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‘Malcolmite’ Historian Highlights the Importance of Black History

A conversation with Alfonzo Peter Bailey about race, Malcolm X and why Black history isn’t just a February thing.

Bailey sits in a Howard University classroom holding the first editions of The Hilltop newspaper and Black Stars Magazine. Photo Courtesy of Jasper Smith.

The Hilltop sat down to chat with one of Howard University’s most treasured alumni, Alfonzo Peter Bailey. Bailey, 84, is a journalist, author, lecturer, historian and former associate of Malcolm X. The conversation outlines his personal story and reveals how he developed an important relationship with history.

In the beginning of the interview, Bailey discussed his childhood. He was born in Columbus, Georgia, in 1938 but would spend the school year with his grandparents in Tuskegee, Alabama, because his father, who was in the military, traveled throughout the year. 

Bailey: In elementary school I attended St. Joseph’s Catholic School, which was a Catholic school run by Irish Catholic priests and Irish Catholic nuns – there were no Black nuns or priests at that time; I never even knew that there was any such thing.

Jean-Jacques: And this was in Tuskegee?

Bailey: This was in Tuskegee – and what happened is that they came to Tuskegee and built the schools, ‘cause you know the schools were segregated at that time… and there were really practically no Catholics in Tuskegee at that time.

Bailey excelled in first grade to such a degree that his teacher put him in the second grade early. He completed half of first grade, half of second grade, then he went to third grade. He graduated from St. Joseph’s, then went to a public high school.

Bailey – I didn’t know it then, but that was the beginning of my knowledge about history because those nuns – they were Irish-Catholic nuns, every single one of them. When they taught us history, man, they taught us history from an Irish-Catholic perspective… They talked about British history very badly; they taught us history from a Irish-Catholic perspective. I remember, brother, that we would have assemblies, and we had, Easter Sunday, Christmas and St. Patrick’s Day – no Black holiday, but we celebrated St. Patrick’s day, man – we knew more about Irish history, I’m telling you; from the first grade to the eighth grade, I learned ten times more about Irish history than I…did Black history. I learned nothing about Black history, not a single thing. 

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Jean-Jacques: Were you aware at that time? Were you–

Bailey: No, absol– I had no total awareness. Now, when I left there, I went to the public high school, which was Tuskegee Institute High School. They called it that because the high school was up near the campus [of Tuskegee University].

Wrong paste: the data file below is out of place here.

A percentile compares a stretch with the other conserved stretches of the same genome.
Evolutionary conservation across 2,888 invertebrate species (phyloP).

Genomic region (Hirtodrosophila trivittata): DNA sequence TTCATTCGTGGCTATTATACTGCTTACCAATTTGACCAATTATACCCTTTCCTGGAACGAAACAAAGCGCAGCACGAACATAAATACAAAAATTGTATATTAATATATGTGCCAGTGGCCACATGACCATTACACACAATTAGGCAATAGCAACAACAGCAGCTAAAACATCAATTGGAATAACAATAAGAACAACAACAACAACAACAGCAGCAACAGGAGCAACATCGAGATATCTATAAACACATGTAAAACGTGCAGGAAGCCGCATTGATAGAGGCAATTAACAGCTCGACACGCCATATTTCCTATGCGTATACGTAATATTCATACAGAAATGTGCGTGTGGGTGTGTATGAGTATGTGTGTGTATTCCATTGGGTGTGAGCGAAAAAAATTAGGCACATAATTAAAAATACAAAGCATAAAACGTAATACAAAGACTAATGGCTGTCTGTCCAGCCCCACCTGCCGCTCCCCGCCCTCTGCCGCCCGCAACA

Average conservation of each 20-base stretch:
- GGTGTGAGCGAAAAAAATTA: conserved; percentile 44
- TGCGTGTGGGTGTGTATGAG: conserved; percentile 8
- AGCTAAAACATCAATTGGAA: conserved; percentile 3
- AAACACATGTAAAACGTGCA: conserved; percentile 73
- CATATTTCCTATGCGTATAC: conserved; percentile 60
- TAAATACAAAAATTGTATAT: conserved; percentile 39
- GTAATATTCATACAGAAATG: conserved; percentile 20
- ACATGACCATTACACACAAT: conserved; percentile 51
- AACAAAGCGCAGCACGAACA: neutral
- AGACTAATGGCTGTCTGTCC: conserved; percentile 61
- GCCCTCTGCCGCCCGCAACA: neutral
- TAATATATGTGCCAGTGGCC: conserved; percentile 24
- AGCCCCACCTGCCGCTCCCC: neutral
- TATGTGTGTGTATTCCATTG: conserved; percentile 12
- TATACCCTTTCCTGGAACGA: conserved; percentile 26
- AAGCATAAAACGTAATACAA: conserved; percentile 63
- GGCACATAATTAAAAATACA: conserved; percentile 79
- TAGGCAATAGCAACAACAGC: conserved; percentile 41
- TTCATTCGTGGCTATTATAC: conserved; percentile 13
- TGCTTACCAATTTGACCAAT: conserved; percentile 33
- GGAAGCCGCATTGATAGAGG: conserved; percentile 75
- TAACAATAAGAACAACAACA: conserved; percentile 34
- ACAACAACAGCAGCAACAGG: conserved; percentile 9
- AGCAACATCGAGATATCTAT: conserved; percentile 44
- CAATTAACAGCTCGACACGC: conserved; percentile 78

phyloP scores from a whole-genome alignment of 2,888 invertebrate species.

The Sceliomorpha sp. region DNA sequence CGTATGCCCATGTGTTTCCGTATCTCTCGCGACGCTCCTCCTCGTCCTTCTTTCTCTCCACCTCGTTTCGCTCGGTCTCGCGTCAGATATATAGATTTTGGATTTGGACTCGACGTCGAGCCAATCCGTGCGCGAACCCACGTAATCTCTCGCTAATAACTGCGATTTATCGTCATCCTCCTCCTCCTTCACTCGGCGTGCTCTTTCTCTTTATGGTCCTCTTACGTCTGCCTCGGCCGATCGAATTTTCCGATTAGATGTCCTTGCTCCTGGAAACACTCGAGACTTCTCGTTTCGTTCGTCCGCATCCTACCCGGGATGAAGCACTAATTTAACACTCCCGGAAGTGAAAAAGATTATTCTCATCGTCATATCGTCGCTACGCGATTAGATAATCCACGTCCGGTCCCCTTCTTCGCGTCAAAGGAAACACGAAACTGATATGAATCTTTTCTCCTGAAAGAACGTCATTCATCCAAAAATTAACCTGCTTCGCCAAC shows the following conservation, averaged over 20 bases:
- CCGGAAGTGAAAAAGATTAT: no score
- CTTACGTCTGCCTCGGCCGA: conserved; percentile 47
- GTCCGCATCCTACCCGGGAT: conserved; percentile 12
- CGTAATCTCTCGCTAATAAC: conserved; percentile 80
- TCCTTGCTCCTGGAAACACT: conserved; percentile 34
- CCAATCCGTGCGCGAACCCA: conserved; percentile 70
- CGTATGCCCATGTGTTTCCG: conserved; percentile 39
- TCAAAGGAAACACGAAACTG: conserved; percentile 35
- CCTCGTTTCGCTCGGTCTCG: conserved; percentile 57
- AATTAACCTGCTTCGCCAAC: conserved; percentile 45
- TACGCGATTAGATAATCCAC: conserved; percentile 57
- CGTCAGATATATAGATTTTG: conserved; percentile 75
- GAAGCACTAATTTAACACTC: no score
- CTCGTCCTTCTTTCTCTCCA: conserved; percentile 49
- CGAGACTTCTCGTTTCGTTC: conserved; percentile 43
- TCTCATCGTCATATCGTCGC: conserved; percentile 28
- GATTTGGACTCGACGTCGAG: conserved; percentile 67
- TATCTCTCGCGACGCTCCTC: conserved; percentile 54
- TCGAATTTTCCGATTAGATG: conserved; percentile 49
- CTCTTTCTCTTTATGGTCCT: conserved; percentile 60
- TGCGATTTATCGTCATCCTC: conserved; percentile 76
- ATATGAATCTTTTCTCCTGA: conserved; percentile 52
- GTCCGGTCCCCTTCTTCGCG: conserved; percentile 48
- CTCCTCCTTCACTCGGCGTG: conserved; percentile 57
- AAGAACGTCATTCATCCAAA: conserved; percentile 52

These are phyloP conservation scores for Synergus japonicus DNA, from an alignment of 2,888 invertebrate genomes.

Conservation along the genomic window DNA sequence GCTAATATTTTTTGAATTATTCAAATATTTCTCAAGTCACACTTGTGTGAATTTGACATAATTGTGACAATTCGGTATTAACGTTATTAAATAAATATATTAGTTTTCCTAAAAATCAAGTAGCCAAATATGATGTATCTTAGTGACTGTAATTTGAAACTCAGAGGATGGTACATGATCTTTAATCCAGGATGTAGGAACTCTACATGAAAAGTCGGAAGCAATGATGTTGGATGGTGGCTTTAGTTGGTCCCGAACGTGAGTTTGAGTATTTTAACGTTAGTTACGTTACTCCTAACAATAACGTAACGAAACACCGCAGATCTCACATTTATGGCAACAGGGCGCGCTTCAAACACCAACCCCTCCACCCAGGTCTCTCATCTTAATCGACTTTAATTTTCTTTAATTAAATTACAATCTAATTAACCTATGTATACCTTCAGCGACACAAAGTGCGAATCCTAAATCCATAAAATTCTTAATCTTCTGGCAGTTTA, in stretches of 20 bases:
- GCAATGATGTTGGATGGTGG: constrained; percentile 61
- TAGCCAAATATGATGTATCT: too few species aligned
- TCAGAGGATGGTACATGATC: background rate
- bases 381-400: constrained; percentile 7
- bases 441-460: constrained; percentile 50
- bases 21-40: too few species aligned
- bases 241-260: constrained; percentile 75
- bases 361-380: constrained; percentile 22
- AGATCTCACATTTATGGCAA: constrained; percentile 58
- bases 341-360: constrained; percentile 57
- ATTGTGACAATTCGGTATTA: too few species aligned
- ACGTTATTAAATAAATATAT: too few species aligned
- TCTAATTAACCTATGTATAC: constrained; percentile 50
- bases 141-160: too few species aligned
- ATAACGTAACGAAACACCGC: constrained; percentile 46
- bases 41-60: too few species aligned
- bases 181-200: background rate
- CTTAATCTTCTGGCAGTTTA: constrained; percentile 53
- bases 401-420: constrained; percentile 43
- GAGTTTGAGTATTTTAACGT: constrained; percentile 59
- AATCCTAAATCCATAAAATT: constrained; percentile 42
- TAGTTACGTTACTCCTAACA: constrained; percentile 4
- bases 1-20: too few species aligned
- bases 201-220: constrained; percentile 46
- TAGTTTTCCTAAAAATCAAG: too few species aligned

Jean-Jacques: And how old were you then?

Bailey: I was– well I graduated from eighth grade when I was 13… 

Bailey later left Tuskegee and traveled to Nuremberg, Germany, with his family because his father was stationed there. He discusses how he went from schooling in a predominantly Black high school in Tuskegee to being the only Black student in his classes in Germany. He returned to the United States after three years in Germany, and began thinking about college.

Bailey: My parents and everybody wanted me to go to Tuskegee, but I didn’t want to go there. I don’t know why, but I wanted to go to Howard. So, I said, ‘here’s what I’m gonna do – I’m gonna join the military, do my three years in the military, and then get the G.I. Bill – what they called the G.I. Bill of Rights – and use that money to go to Howard.’ So that’s what I did. And the funny thing is that six months after I got through basic training and all the stuff your training goes through, I was stationed right back in Germany. So between the ages 15 and 20, I spent most of that time living in Germany, but at this time I’m still, you know, kind of – politically unaware, I wanna call it. 

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Jean-Jacques: How do you mean?

Bailey: I do remember seeing things, brother, that was like, I call it my ‘wake up call.’ It’s when I was 17 years old and the Emmett Till case happened – and I saw that Jet Magazine – that picture of his body. That’s when I really– I started becoming, I guess you would say, more politicized then.

Jean-Jacques: Because of Emmitt Till…

Bailey: Yes

Jean-Jacques: And what do you mean by more politicized? Was it just an anger? Was it–

Bailey: Anger– I mean I literally had tears in my eyes, man. Cause he wa– like I’m 17, he’s 14. And I really– that really hit me, and you know, I always say that that was kinda like my wake up call – in terms of race.

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A photo of Emmett Till taken in 1954 when he was 15 years old. Photo Courtesy of Flickr. 

Bailey recounts how he had gotten very familiar with discrimination having grown up in Tuskegee. He mentions, however, that as a child he had never really acknowledged the concept of race. According to him, during his childhood, Macon County, Alabama, was about 85 to 90 percent Black – the only white people he would see were the nuns and truckers.